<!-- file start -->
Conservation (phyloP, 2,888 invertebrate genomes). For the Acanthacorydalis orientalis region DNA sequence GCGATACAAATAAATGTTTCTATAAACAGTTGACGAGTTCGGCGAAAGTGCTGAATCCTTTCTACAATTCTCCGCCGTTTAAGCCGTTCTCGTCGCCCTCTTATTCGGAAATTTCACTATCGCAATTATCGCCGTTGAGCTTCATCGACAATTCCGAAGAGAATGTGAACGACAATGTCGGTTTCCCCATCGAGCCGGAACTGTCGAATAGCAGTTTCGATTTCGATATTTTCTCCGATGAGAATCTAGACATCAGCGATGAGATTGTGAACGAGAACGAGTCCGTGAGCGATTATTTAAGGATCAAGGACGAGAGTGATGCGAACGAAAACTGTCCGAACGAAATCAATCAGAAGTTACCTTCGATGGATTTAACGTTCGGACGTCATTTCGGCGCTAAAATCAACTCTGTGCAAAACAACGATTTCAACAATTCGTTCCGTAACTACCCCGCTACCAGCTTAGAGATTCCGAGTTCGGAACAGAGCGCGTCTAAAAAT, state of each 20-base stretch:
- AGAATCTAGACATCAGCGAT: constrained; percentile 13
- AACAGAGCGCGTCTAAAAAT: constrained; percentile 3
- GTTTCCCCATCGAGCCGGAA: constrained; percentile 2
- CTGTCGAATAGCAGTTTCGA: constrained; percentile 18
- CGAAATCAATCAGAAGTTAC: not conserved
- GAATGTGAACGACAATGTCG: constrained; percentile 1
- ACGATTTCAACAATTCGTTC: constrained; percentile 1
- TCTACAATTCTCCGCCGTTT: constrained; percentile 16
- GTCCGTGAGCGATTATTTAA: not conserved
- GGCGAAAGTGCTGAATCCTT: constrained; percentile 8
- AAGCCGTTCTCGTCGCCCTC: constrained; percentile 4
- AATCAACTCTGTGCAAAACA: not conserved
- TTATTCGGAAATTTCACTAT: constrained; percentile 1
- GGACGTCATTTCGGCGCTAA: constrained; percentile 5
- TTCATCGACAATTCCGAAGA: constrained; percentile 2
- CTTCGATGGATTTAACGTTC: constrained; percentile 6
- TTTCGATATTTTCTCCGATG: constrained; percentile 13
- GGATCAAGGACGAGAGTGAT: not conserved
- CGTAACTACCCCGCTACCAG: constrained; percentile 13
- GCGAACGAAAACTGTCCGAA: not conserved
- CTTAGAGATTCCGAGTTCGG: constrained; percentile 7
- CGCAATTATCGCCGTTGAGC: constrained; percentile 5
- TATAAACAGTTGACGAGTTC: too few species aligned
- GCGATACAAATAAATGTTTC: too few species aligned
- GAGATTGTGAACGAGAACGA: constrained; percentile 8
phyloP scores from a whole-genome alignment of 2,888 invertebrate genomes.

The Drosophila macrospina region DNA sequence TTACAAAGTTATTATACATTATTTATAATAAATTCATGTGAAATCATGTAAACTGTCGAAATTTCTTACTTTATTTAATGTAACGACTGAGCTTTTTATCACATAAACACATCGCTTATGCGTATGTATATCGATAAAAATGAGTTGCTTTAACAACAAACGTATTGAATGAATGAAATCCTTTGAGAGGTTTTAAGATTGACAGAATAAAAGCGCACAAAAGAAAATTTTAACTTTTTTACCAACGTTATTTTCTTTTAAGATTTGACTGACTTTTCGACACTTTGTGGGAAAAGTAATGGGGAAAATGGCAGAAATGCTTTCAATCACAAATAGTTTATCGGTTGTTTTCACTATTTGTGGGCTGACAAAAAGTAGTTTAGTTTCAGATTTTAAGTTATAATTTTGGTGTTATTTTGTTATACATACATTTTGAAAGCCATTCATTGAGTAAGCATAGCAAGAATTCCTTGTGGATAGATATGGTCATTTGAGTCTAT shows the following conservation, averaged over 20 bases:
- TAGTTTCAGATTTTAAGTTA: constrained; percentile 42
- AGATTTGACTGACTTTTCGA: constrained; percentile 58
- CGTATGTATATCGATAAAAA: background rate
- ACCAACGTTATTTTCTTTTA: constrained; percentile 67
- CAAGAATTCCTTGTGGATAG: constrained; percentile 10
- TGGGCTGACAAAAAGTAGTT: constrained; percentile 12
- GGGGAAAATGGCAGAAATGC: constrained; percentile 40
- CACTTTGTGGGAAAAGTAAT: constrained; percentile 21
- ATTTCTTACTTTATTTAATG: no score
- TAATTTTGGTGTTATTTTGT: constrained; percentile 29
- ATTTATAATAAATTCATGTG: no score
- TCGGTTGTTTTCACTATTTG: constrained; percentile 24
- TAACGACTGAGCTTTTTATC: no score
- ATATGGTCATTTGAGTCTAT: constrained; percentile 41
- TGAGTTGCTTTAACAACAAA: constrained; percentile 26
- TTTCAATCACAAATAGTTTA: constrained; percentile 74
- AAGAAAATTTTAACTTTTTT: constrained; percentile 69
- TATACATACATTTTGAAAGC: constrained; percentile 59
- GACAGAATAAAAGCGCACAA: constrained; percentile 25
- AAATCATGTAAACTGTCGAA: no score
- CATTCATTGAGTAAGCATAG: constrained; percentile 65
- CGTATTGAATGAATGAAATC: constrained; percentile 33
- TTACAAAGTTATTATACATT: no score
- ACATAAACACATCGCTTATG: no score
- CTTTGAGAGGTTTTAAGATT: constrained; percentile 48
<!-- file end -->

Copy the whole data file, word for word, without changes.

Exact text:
Conservation (phyloP, 2,888 invertebrate genomes). For the Acanthacorydalis orientalis region DNA sequence GCGATACAAATAAATGTTTCTATAAACAGTTGACGAGTTCGGCGAAAGTGCTGAATCCTTTCTACAATTCTCCGCCGTTTAAGCCGTTCTCGTCGCCCTCTTATTCGGAAATTTCACTATCGCAATTATCGCCGTTGAGCTTCATCGACAATTCCGAAGAGAATGTGAACGACAATGTCGGTTTCCCCATCGAGCCGGAACTGTCGAATAGCAGTTTCGATTTCGATATTTTCTCCGATGAGAATCTAGACATCAGCGATGAGATTGTGAACGAGAACGAGTCCGTGAGCGATTATTTAAGGATCAAGGACGAGAGTGATGCGAACGAAAACTGTCCGAACGAAATCAATCAGAAGTTACCTTCGATGGATTTAACGTTCGGACGTCATTTCGGCGCTAAAATCAACTCTGTGCAAAACAACGATTTCAACAATTCGTTCCGTAACTACCCCGCTACCAGCTTAGAGATTCCGAGTTCGGAACAGAGCGCGTCTAAAAAT, state of each 20-base stretch:
- AGAATCTAGACATCAGCGAT: constrained; percentile 13
- AACAGAGCGCGTCTAAAAAT: constrained; percentile 3
- GTTTCCCCATCGAGCCGGAA: constrained; percentile 2
- CTGTCGAATAGCAGTTTCGA: constrained; percentile 18
- CGAAATCAATCAGAAGTTAC: not conserved
- GAATGTGAACGACAATGTCG: constrained; percentile 1
- ACGATTTCAACAATTCGTTC: constrained; percentile 1
- TCTACAATTCTCCGCCGTTT: constrained; percentile 16
- GTCCGTGAGCGATTATTTAA: not conserved
- GGCGAAAGTGCTGAATCCTT: constrained; percentile 8
- AAGCCGTTCTCGTCGCCCTC: constrained; percentile 4
- AATCAACTCTGTGCAAAACA: not conserved
- TTATTCGGAAATTTCACTAT: constrained; percentile 1
- GGACGTCATTTCGGCGCTAA: constrained; percentile 5
- TTCATCGACAATTCCGAAGA: constrained; percentile 2
- CTTCGATGGATTTAACGTTC: constrained; percentile 6
- TTTCGATATTTTCTCCGATG: constrained; percentile 13
- GGATCAAGGACGAGAGTGAT: not conserved
- CGTAACTACCCCGCTACCAG: constrained; percentile 13
- GCGAACGAAAACTGTCCGAA: not conserved
- CTTAGAGATTCCGAGTTCGG: constrained; percentile 7
- CGCAATTATCGCCGTTGAGC: constrained; percentile 5
- TATAAACAGTTGACGAGTTC: too few species aligned
- GCGATACAAATAAATGTTTC: too few species aligned
- GAGATTGTGAACGAGAACGA: constrained; percentile 8
phyloP scores from a whole-genome alignment of 2,888 invertebrate genomes.

The Drosophila macrospina region DNA sequence TTACAAAGTTATTATACATTATTTATAATAAATTCATGTGAAATCATGTAAACTGTCGAAATTTCTTACTTTATTTAATGTAACGACTGAGCTTTTTATCACATAAACACATCGCTTATGCGTATGTATATCGATAAAAATGAGTTGCTTTAACAACAAACGTATTGAATGAATGAAATCCTTTGAGAGGTTTTAAGATTGACAGAATAAAAGCGCACAAAAGAAAATTTTAACTTTTTTACCAACGTTATTTTCTTTTAAGATTTGACTGACTTTTCGACACTTTGTGGGAAAAGTAATGGGGAAAATGGCAGAAATGCTTTCAATCACAAATAGTTTATCGGTTGTTTTCACTATTTGTGGGCTGACAAAAAGTAGTTTAGTTTCAGATTTTAAGTTATAATTTTGGTGTTATTTTGTTATACATACATTTTGAAAGCCATTCATTGAGTAAGCATAGCAAGAATTCCTTGTGGATAGATATGGTCATTTGAGTCTAT shows the following conservation, averaged over 20 bases:
- TAGTTTCAGATTTTAAGTTA: constrained; percentile 42
- AGATTTGACTGACTTTTCGA: constrained; percentile 58
- CGTATGTATATCGATAAAAA: background rate
- ACCAACGTTATTTTCTTTTA: constrained; percentile 67
- CAAGAATTCCTTGTGGATAG: constrained; percentile 10
- TGGGCTGACAAAAAGTAGTT: constrained; percentile 12
- GGGGAAAATGGCAGAAATGC: constrained; percentile 40
- CACTTTGTGGGAAAAGTAAT: constrained; percentile 21
- ATTTCTTACTTTATTTAATG: no score
- TAATTTTGGTGTTATTTTGT: constrained; percentile 29
- ATTTATAATAAATTCATGTG: no score
- TCGGTTGTTTTCACTATTTG: constrained; percentile 24
- TAACGACTGAGCTTTTTATC: no score
- ATATGGTCATTTGAGTCTAT: constrained; percentile 41
- TGAGTTGCTTTAACAACAAA: constrained; percentile 26
- TTTCAATCACAAATAGTTTA: constrained; percentile 74
- AAGAAAATTTTAACTTTTTT: constrained; percentile 69
- TATACATACATTTTGAAAGC: constrained; percentile 59
- GACAGAATAAAAGCGCACAA: constrained; percentile 25
- AAATCATGTAAACTGTCGAA: no score
- CATTCATTGAGTAAGCATAG: constrained; percentile 65
- CGTATTGAATGAATGAAATC: constrained; percentile 33
- TTACAAAGTTATTATACATT: no score
- ACATAAACACATCGCTTATG: no score
- CTTTGAGAGGTTTTAAGATT: constrained; percentile 48